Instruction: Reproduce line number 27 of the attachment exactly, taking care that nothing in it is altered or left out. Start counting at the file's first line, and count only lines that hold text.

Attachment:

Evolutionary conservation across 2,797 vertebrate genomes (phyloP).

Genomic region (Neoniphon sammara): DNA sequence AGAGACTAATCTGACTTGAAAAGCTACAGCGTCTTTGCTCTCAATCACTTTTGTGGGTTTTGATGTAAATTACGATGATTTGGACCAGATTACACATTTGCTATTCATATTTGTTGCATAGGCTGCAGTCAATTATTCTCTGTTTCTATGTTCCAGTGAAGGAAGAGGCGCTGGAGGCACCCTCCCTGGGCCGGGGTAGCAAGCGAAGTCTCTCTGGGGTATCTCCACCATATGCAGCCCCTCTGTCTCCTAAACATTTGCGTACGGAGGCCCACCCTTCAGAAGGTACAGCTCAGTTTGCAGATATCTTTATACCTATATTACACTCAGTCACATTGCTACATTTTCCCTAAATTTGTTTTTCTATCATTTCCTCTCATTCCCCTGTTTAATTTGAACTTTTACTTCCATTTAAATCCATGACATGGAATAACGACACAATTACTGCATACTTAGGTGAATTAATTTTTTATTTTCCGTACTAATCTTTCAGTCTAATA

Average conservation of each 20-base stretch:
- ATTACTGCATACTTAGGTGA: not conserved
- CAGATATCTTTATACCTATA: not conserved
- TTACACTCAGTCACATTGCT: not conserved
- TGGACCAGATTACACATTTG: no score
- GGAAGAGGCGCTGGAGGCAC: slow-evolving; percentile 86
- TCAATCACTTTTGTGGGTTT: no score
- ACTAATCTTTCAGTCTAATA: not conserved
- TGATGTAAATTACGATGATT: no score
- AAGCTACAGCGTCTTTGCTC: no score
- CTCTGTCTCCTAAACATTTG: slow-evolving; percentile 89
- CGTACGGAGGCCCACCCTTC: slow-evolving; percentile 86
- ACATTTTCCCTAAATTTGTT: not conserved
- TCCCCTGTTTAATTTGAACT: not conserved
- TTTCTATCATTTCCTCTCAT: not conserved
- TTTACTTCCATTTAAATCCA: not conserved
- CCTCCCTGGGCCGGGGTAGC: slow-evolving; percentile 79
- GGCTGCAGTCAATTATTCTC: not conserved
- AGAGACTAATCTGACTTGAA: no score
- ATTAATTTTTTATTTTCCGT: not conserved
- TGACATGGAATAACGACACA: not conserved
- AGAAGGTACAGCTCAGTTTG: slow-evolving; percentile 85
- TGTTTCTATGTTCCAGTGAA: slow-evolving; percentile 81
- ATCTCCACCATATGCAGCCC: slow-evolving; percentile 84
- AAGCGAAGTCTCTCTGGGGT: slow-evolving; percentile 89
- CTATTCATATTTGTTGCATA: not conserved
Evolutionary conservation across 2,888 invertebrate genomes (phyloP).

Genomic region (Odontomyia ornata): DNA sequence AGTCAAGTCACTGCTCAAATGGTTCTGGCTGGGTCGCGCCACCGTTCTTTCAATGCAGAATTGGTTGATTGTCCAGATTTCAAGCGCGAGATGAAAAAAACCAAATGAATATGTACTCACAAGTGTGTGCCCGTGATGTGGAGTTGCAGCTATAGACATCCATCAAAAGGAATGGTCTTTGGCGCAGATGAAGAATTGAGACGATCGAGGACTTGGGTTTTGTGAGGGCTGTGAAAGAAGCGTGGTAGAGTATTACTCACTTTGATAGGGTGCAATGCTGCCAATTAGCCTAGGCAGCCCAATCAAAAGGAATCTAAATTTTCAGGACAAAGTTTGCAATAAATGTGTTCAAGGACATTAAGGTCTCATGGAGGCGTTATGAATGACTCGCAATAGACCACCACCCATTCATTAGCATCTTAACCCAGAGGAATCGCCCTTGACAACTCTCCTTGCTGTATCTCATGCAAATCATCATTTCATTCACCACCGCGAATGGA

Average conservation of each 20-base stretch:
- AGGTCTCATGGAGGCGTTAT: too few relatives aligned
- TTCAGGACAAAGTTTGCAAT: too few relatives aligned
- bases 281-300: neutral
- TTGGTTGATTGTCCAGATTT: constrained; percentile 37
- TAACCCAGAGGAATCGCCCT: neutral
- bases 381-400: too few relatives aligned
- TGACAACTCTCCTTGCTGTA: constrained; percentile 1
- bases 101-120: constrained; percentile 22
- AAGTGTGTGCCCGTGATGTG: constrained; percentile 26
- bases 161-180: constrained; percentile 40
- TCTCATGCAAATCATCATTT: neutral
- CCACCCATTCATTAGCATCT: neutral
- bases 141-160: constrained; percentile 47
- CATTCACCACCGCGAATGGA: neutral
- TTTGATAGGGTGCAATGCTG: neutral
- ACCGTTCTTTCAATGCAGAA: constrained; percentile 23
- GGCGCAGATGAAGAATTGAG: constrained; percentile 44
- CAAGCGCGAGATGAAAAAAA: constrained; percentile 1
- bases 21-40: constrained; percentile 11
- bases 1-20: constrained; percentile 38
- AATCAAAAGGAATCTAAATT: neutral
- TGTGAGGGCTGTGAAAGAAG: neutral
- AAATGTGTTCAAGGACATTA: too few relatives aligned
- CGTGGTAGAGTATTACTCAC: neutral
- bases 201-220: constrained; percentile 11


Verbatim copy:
- AAGCGAAGTCTCTCTGGGGT: slow-evolving; percentile 89